It seems to me that most thoughtful people would agree that sex without love is a pretty unattractive thing. Physically, it is little more than ‘exchanging fluids’ as the AIDS awareness literature so delicately puts it. What lifts sex above the fluids exchange level is the motives and emotions behind it – affection, tenderness, the desire to give and receive, the bonds of companionship, fun even. This fits well into the Buddha’s famous statement, “I say that intention is kamma.” Is sticking a knife into someone a positive or a negative action? It depends! If the knife was held by an enraged violent person it would probably be negative. If it is held by a surgeon performing an operation to save someone’s life it would certainly be positive. From the Buddhist perspective, sexual behavior is not judged primarily by the gender of the people involved, by the dictates of a code of behavior drawn up in the Bronze Age or by whether a legal document has been signed, but by its psychological components. Homosexuals are as capable of wanting and of feeling love and affection towards their partners as heterosexuals are and where such states are present homosexual sex is as acceptable as heterosexual sex.

This is a simple and logical truth and it is in accordance with Buddhist teachings but circumstances were such that I was unable to help Julian see it. All his experience had told him that being attracted to people of the same gender is wrong. Those around him had always expressed disapproval towards homosexuality and sniggered at gays. The law (in Singapore) told him that homosexuality is so heinous that it must be punished by 10 years imprisonment, more than for manslaughter. He knew that religious teachers, Christian, Muslim and even some Buddhists, consider it so evil that it will have dreadful consequences in the life hereafter. All this denigration and ignorance prevented him from hearing the gentle, reasonable and kindly words of the Buddha. It caused him inestimable suffering and finally drove him to suicide.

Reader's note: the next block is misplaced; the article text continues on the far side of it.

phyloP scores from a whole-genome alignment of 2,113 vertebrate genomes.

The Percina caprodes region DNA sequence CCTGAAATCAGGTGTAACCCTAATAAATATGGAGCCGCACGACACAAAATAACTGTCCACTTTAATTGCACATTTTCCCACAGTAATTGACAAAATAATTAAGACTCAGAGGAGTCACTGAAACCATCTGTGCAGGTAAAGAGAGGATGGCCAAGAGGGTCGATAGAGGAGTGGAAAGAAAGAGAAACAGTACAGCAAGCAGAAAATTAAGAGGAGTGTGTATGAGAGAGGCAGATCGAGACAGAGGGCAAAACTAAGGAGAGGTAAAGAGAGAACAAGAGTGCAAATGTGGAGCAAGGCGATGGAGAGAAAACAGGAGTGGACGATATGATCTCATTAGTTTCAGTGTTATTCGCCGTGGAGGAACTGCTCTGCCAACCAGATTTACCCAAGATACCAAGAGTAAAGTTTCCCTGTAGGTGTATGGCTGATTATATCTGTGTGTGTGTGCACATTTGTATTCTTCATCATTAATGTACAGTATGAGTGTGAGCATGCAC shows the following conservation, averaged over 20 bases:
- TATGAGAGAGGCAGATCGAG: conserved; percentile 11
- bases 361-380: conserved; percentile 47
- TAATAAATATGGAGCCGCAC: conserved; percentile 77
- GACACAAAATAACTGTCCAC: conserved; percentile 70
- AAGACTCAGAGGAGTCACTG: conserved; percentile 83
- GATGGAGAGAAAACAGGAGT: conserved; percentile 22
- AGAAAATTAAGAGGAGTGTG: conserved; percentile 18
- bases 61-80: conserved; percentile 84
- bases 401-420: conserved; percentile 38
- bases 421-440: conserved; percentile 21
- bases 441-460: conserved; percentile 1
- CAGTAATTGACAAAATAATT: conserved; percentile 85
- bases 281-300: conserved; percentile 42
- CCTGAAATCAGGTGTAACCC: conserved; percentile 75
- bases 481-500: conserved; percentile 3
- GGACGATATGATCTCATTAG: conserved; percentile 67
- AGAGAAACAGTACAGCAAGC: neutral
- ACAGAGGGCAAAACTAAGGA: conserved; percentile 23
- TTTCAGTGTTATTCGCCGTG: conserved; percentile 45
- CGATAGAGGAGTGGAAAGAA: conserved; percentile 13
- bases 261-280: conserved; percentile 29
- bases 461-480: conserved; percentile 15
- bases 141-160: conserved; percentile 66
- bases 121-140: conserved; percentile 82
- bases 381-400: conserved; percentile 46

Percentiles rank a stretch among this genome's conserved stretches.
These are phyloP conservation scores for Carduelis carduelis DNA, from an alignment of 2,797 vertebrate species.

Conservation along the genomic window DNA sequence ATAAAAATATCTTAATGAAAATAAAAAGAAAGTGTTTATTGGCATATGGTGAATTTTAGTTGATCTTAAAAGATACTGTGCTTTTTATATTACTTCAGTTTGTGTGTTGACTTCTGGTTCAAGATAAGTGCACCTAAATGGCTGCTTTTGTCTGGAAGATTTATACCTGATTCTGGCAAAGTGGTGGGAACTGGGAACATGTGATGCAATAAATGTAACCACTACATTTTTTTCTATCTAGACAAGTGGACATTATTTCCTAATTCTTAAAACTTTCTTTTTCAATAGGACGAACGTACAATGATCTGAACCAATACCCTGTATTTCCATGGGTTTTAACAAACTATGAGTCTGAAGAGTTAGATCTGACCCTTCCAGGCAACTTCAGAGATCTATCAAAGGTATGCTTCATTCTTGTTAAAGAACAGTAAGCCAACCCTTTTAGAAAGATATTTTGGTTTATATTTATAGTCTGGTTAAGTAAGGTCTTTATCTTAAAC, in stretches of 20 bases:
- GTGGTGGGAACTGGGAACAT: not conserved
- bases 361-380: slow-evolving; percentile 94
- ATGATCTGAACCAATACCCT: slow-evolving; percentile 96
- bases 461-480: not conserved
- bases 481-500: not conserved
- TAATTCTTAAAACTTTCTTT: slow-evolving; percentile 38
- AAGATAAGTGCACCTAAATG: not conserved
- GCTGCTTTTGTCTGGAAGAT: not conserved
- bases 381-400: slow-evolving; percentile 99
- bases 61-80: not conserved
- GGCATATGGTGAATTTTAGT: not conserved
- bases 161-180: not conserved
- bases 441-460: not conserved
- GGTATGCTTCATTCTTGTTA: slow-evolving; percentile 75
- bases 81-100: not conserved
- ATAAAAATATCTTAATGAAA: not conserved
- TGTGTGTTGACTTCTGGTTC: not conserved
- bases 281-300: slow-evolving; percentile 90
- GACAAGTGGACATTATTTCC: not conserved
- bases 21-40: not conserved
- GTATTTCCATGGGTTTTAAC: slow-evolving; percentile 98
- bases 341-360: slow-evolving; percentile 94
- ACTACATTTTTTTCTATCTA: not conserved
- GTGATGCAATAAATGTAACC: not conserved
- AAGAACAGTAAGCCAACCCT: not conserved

I am reminded of Julian because three weeks ago I represented Buddhism in a seminar on religion and homosexuality at Catholic Junior Collage (Boy! Haven’t Catholic collages changed!). Of the 800 students in the audience I assumed that a certain number would probably be homosexual and may be struggling to understand their feelings. Knowing that what I said may well have something to do with them growing up either happy and well-adjusted or tortured and self-loathing, I did took great care to explain the Buddhist position on homosexuality.